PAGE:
5 things you should always do before your job interview

 18 Sep 2017

Guest post by Laura Slingo, Digital Copywriter at CV-Library:
 
Congratulations! You made it past the gatekeeper and you landed yourself an interview.
 
You never get a second chance to make a first impression, so make sure that you are prepared to the best of your ability beforehand, and that it’s only nerves you are experiencing before you enter the interview room, not worries about a lack of preparedness.
You want to come across as professional, competent and seriously keen to get this job. So ensure that you are ready for whatever they may throw at you.
Here are our suggestions for five things you should always do before your job interview.
 
1. Do your homework
If you don’t know about the company, the moments before your interview is not the time to find out who they are or what they do.
You will come across as ignorant, stupid and lazy.
If you’re interviewing for a position in this company, you should want to know that they’re the right fit for you, that they are going to advance your career as you would like it to progress and that your values and theirs align.
Therefore, it’s equally about whether you’re a fit for the company and if the company is the right fit for you.
In the days leading up to your interview, take some time to browse the company’s website and any supporting literature, from whitepapers to recent media attraction. At the very least, make sure you are familiar with the organisation’s goals, mission and values, its top competitors and how it operates.
By preparing in this way, not only will you know whether the company is for you, but you’ll have some great talking points regarding what you can bring to the team and aid success.
 
2. Have your list of questions ready
The worst thing you can do, at the end of the interview, when they ask if you have any questions for them, is to reply ‘no’.
Even if you know everything you think you want to know, ask a question. If you sit in silence or shake your head, you will come across as disinterested in the company and reluctant to learn more about your potential future career.
If you can, ask multiple questions to the interviewer, demonstrating that you have done your research and that you are interested in finding out more. This is your chance to talk and to grill them about what life is like in the organisation, you won’t get this opportunity again, so use it wisely and ask pertinent questions.
Some great questions to ask include:
  • What are some key KPIs of the role?
  • Why are you hiring for this role?
  • How will you judge my success in the role?
  • What can I expect from you in terms of development and support?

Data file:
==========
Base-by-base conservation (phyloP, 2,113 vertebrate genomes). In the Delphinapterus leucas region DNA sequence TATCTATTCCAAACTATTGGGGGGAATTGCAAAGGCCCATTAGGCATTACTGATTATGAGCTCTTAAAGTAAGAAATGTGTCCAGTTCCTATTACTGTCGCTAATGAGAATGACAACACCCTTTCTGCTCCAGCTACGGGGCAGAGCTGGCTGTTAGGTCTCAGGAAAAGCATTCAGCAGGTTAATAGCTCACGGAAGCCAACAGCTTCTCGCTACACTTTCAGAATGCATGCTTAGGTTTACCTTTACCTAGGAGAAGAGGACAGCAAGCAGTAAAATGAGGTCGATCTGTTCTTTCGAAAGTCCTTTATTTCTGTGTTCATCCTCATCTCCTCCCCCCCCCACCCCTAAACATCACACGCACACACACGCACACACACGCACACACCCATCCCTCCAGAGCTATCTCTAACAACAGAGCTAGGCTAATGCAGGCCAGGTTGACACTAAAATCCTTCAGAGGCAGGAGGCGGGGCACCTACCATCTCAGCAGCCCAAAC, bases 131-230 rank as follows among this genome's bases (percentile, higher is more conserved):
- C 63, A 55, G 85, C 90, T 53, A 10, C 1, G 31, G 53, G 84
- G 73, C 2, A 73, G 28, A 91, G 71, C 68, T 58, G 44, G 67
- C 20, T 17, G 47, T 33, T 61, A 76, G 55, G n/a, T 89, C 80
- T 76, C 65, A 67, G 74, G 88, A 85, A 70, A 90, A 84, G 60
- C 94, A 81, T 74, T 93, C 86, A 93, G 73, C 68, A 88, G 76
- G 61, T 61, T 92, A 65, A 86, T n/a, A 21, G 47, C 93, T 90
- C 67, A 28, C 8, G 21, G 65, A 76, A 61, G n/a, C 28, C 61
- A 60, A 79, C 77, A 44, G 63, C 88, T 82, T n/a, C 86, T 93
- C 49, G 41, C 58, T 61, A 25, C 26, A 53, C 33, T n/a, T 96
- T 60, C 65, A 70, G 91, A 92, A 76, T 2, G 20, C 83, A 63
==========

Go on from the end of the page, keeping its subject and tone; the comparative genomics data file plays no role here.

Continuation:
• What’s your favourite thing about working for this company?
3. Print off a couple of copies of your CV
The interviewers will more than likely have a copy of your CV with them, so they can check facts and ask you to talk them through certain parts of it during the interview. If they’ve forgotten to bring it, you will look organised.
You also don’t want to contradict yourself, or forget those all-important numbers that demonstrated why you should get this interview, so make it easy on yourself. You might even want to highlight key talking point in your own copy so that facts and figures are easily identifiable.
Have a copy next to you, just in case you have a momentary memory lapse. Don’t worry, they happen to the best of us.
 
4. Arrive early
Nothing guarantees you not getting the job, quite like being late for your interview.
Get there at least 15 minutes early. You don’t have to go inside just yet, instead stand around the corner. Gather your thoughts, look through your notes one last time, check you haven’t inadvertently dribbled some tea down your front and that you don’t have lipstick on your teeth.
Use this time to compose yourself. Clear your head of any negativity and think positively about your potential future employment.
 
5. Be friendly with everyone in the building that you meet
First impressions are everything – and they only take 7 seconds.
On your way in, smile at the guards, chat politely with the receptionist, you never know if they are a part of your selection process or not. The last thing you want to do is come across as rude and dismissive to anyone you might potentially end up working with, because, let’s face it, who would want to work with a rude, dismissive person?
What’s more, smiling can actually help you feel more positive. Therefore, if you’ve got a case of the pre-interview jitters, smiling can help alleviate some of your nerves.
Finally, take some deep breaths. They will help focus your mind and calm you down, allowing you to go into that interview room and be the best version of you that you can be.
 
About the author: Laura Slingo is Digital Copywriter for the UK’s leading independent job board, CV-Library. For more expert advice on job searches, careers and the workplace, visit their Career Advice pages.
 
See more important advice here from C&D...
 
 
 

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